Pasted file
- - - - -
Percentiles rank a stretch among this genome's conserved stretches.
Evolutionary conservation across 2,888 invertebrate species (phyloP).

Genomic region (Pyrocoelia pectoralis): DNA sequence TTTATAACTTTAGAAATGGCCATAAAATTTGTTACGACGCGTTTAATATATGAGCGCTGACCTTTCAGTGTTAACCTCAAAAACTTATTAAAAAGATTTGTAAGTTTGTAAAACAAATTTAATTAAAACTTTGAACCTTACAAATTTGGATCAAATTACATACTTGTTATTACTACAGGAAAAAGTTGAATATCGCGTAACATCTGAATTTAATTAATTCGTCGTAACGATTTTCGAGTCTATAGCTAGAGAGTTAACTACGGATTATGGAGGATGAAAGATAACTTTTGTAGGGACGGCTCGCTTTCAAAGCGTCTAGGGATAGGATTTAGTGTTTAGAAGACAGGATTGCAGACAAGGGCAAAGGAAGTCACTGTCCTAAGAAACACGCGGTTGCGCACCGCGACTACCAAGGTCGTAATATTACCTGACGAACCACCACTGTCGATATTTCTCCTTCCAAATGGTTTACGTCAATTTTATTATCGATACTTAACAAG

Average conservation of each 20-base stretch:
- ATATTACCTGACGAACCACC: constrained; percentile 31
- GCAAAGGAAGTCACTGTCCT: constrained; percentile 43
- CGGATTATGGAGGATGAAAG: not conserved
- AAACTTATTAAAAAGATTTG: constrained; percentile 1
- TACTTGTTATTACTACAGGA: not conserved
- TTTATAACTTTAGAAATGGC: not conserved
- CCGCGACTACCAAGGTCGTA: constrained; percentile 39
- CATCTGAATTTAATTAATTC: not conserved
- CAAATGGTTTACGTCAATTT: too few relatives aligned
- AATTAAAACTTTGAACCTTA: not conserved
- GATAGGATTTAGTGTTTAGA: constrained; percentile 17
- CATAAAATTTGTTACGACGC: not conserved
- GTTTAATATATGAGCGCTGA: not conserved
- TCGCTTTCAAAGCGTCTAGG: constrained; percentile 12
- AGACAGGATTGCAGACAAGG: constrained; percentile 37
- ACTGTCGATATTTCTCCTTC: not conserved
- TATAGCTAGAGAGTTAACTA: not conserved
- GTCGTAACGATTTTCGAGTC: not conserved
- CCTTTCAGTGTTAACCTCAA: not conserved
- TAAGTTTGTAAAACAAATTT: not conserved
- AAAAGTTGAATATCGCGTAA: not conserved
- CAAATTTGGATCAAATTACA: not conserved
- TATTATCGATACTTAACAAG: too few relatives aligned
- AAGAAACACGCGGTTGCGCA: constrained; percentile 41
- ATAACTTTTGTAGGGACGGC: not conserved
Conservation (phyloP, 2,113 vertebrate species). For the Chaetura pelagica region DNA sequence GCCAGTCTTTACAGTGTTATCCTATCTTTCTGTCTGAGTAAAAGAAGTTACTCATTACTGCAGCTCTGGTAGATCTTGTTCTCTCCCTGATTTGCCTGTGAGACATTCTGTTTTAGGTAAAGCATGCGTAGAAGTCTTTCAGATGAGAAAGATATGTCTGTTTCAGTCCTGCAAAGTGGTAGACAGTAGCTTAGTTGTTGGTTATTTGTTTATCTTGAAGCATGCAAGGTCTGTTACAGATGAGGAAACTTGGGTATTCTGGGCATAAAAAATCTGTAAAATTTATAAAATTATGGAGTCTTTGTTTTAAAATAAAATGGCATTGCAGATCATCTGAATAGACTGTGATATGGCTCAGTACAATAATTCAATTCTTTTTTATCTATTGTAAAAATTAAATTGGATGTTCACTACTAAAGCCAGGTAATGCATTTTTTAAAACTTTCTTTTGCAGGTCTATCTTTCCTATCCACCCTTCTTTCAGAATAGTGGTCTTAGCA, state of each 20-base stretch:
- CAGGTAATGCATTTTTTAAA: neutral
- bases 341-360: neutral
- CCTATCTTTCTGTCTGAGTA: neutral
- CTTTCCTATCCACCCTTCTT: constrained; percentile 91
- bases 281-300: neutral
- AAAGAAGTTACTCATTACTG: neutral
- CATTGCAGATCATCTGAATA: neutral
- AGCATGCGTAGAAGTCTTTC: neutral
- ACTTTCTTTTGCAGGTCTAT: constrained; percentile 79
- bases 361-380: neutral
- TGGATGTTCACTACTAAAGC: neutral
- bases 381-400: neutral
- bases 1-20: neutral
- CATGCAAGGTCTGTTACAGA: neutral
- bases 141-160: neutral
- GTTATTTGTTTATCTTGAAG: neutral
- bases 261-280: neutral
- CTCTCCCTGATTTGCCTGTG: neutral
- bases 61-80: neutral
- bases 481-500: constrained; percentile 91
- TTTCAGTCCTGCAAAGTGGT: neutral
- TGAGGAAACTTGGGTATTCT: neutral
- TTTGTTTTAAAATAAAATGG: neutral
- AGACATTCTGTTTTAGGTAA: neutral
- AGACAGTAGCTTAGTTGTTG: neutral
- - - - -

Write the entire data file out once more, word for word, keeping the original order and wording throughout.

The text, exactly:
Percentiles rank a stretch among this genome's conserved stretches.
Evolutionary conservation across 2,888 invertebrate species (phyloP).

Genomic region (Pyrocoelia pectoralis): DNA sequence TTTATAACTTTAGAAATGGCCATAAAATTTGTTACGACGCGTTTAATATATGAGCGCTGACCTTTCAGTGTTAACCTCAAAAACTTATTAAAAAGATTTGTAAGTTTGTAAAACAAATTTAATTAAAACTTTGAACCTTACAAATTTGGATCAAATTACATACTTGTTATTACTACAGGAAAAAGTTGAATATCGCGTAACATCTGAATTTAATTAATTCGTCGTAACGATTTTCGAGTCTATAGCTAGAGAGTTAACTACGGATTATGGAGGATGAAAGATAACTTTTGTAGGGACGGCTCGCTTTCAAAGCGTCTAGGGATAGGATTTAGTGTTTAGAAGACAGGATTGCAGACAAGGGCAAAGGAAGTCACTGTCCTAAGAAACACGCGGTTGCGCACCGCGACTACCAAGGTCGTAATATTACCTGACGAACCACCACTGTCGATATTTCTCCTTCCAAATGGTTTACGTCAATTTTATTATCGATACTTAACAAG

Average conservation of each 20-base stretch:
- ATATTACCTGACGAACCACC: constrained; percentile 31
- GCAAAGGAAGTCACTGTCCT: constrained; percentile 43
- CGGATTATGGAGGATGAAAG: not conserved
- AAACTTATTAAAAAGATTTG: constrained; percentile 1
- TACTTGTTATTACTACAGGA: not conserved
- TTTATAACTTTAGAAATGGC: not conserved
- CCGCGACTACCAAGGTCGTA: constrained; percentile 39
- CATCTGAATTTAATTAATTC: not conserved
- CAAATGGTTTACGTCAATTT: too few relatives aligned
- AATTAAAACTTTGAACCTTA: not conserved
- GATAGGATTTAGTGTTTAGA: constrained; percentile 17
- CATAAAATTTGTTACGACGC: not conserved
- GTTTAATATATGAGCGCTGA: not conserved
- TCGCTTTCAAAGCGTCTAGG: constrained; percentile 12
- AGACAGGATTGCAGACAAGG: constrained; percentile 37
- ACTGTCGATATTTCTCCTTC: not conserved
- TATAGCTAGAGAGTTAACTA: not conserved
- GTCGTAACGATTTTCGAGTC: not conserved
- CCTTTCAGTGTTAACCTCAA: not conserved
- TAAGTTTGTAAAACAAATTT: not conserved
- AAAAGTTGAATATCGCGTAA: not conserved
- CAAATTTGGATCAAATTACA: not conserved
- TATTATCGATACTTAACAAG: too few relatives aligned
- AAGAAACACGCGGTTGCGCA: constrained; percentile 41
- ATAACTTTTGTAGGGACGGC: not conserved
Conservation (phyloP, 2,113 vertebrate species). For the Chaetura pelagica region DNA sequence GCCAGTCTTTACAGTGTTATCCTATCTTTCTGTCTGAGTAAAAGAAGTTACTCATTACTGCAGCTCTGGTAGATCTTGTTCTCTCCCTGATTTGCCTGTGAGACATTCTGTTTTAGGTAAAGCATGCGTAGAAGTCTTTCAGATGAGAAAGATATGTCTGTTTCAGTCCTGCAAAGTGGTAGACAGTAGCTTAGTTGTTGGTTATTTGTTTATCTTGAAGCATGCAAGGTCTGTTACAGATGAGGAAACTTGGGTATTCTGGGCATAAAAAATCTGTAAAATTTATAAAATTATGGAGTCTTTGTTTTAAAATAAAATGGCATTGCAGATCATCTGAATAGACTGTGATATGGCTCAGTACAATAATTCAATTCTTTTTTATCTATTGTAAAAATTAAATTGGATGTTCACTACTAAAGCCAGGTAATGCATTTTTTAAAACTTTCTTTTGCAGGTCTATCTTTCCTATCCACCCTTCTTTCAGAATAGTGGTCTTAGCA, state of each 20-base stretch:
- CAGGTAATGCATTTTTTAAA: neutral
- bases 341-360: neutral
- CCTATCTTTCTGTCTGAGTA: neutral
- CTTTCCTATCCACCCTTCTT: constrained; percentile 91
- bases 281-300: neutral
- AAAGAAGTTACTCATTACTG: neutral
- CATTGCAGATCATCTGAATA: neutral
- AGCATGCGTAGAAGTCTTTC: neutral
- ACTTTCTTTTGCAGGTCTAT: constrained; percentile 79
- bases 361-380: neutral
- TGGATGTTCACTACTAAAGC: neutral
- bases 381-400: neutral
- bases 1-20: neutral
- CATGCAAGGTCTGTTACAGA: neutral
- bases 141-160: neutral
- GTTATTTGTTTATCTTGAAG: neutral
- bases 261-280: neutral
- CTCTCCCTGATTTGCCTGTG: neutral
- bases 61-80: neutral
- bases 481-500: constrained; percentile 91
- TTTCAGTCCTGCAAAGTGGT: neutral
- TGAGGAAACTTGGGTATTCT: neutral
- TTTGTTTTAAAATAAAATGG: neutral
- AGACATTCTGTTTTAGGTAA: neutral
- AGACAGTAGCTTAGTTGTTG: neutral